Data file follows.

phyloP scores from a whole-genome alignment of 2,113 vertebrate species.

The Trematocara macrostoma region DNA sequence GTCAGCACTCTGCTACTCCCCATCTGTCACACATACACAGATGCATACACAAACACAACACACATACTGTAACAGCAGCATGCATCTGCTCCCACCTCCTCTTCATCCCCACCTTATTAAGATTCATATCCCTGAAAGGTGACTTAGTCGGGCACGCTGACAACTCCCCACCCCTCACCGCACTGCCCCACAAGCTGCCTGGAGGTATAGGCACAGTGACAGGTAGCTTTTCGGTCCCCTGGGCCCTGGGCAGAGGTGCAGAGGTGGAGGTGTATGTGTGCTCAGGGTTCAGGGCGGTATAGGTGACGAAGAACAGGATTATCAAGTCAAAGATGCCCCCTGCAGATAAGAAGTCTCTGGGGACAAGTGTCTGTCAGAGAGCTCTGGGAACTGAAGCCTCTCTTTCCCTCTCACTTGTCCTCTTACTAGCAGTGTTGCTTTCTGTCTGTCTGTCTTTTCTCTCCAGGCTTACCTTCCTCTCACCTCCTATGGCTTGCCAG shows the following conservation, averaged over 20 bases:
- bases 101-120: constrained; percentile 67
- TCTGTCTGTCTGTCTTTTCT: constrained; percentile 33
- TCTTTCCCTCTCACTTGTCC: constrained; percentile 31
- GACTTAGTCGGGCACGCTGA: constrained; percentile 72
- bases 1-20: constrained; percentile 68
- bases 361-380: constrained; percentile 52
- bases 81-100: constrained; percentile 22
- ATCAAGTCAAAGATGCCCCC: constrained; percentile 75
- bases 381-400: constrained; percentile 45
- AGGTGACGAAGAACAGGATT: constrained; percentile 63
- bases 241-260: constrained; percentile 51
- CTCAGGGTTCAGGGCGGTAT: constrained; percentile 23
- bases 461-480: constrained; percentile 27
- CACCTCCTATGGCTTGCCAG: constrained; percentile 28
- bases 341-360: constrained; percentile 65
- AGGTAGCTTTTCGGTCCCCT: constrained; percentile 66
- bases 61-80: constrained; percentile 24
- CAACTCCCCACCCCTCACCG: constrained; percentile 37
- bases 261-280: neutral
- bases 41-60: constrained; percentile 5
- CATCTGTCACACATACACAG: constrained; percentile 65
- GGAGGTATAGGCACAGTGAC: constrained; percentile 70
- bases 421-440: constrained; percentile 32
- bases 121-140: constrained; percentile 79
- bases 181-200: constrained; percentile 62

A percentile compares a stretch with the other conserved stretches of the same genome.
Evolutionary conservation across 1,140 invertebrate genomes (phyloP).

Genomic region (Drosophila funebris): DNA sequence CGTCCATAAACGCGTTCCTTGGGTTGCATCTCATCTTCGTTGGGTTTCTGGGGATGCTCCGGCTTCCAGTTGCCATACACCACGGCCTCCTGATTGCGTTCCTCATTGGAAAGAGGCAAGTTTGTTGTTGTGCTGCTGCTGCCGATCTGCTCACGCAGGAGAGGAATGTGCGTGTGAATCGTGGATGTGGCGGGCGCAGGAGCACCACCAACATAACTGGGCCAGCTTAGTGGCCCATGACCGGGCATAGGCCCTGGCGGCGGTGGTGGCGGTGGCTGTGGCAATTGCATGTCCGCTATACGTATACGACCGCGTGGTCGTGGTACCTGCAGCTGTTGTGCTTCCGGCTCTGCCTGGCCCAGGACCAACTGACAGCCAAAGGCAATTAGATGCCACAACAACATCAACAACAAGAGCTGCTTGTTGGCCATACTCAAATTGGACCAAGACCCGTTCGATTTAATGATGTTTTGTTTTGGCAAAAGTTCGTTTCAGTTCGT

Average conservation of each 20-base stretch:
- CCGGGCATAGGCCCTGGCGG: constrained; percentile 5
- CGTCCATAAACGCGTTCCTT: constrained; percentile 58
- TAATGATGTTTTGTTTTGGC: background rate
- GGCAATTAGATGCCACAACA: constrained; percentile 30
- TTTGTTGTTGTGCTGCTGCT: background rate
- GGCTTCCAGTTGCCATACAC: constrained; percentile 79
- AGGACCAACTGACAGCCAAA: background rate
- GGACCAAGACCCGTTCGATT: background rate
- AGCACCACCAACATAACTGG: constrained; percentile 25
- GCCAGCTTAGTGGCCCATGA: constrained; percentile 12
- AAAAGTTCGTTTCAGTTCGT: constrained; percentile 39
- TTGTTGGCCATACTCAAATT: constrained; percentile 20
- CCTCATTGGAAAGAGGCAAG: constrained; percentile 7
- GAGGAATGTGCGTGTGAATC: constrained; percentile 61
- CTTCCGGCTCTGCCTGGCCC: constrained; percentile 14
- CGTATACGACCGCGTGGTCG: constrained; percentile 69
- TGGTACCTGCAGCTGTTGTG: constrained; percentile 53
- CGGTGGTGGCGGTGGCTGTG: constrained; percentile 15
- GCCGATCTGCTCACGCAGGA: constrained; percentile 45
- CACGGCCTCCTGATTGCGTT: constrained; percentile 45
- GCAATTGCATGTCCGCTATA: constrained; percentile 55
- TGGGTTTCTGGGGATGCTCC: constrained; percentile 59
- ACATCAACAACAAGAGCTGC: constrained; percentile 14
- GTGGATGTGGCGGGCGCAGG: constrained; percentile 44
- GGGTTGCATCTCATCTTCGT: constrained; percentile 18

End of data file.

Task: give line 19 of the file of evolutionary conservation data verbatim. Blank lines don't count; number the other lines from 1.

- bases 61-80: constrained; percentile 24